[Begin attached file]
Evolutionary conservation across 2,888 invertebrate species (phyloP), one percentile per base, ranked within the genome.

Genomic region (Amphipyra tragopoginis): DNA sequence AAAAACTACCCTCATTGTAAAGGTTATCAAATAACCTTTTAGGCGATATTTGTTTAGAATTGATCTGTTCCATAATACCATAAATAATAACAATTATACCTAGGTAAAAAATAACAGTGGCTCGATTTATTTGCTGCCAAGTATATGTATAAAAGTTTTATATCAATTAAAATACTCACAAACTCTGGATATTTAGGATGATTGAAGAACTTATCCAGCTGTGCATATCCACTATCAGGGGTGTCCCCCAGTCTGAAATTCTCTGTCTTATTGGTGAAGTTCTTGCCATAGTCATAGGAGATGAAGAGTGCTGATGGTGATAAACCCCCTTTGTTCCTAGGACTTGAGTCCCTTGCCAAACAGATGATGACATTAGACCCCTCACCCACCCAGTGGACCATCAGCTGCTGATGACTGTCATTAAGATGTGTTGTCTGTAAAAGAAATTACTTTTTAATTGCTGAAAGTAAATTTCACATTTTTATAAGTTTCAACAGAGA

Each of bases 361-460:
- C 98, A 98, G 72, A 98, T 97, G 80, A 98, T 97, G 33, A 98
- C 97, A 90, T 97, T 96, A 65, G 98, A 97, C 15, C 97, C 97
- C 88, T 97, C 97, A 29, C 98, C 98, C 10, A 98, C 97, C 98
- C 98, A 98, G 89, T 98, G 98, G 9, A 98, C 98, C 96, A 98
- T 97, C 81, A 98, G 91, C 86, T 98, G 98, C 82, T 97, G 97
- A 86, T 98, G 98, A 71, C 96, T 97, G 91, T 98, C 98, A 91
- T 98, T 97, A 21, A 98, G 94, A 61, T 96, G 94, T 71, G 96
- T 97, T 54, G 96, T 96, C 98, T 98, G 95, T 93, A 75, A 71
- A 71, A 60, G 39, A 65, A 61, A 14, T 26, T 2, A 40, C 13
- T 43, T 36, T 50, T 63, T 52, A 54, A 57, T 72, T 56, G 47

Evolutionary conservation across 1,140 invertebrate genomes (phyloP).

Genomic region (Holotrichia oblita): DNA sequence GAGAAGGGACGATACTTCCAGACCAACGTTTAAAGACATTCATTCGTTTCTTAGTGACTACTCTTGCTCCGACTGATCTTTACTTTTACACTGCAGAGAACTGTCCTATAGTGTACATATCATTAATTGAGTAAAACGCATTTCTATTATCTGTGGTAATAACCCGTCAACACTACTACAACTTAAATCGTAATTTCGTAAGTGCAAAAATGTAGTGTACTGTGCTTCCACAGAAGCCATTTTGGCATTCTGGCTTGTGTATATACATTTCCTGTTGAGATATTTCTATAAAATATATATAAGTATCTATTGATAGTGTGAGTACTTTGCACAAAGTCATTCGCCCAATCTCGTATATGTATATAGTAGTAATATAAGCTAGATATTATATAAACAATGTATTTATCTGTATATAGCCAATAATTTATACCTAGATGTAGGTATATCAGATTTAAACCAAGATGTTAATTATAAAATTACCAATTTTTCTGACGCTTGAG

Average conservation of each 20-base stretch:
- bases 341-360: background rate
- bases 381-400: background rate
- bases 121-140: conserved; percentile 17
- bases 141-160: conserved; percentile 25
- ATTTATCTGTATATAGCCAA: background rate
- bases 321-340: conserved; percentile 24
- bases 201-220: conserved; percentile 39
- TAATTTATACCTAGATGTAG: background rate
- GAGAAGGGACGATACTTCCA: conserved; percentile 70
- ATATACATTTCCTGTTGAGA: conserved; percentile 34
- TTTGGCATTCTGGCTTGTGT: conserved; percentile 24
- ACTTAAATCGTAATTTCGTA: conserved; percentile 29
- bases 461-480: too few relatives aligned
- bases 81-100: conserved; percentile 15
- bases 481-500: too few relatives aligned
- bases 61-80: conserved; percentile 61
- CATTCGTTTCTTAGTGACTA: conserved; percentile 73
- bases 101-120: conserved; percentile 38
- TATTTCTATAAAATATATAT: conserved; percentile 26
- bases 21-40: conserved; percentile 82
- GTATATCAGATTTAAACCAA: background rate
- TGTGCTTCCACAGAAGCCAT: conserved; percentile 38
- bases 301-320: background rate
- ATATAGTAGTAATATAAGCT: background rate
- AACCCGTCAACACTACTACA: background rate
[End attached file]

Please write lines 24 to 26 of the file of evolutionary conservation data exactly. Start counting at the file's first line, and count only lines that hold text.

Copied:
- TAATTTATACCTAGATGTAG: background rate
- GAGAAGGGACGATACTTCCA: conserved; percentile 70
- ATATACATTTCCTGTTGAGA: conserved; percentile 34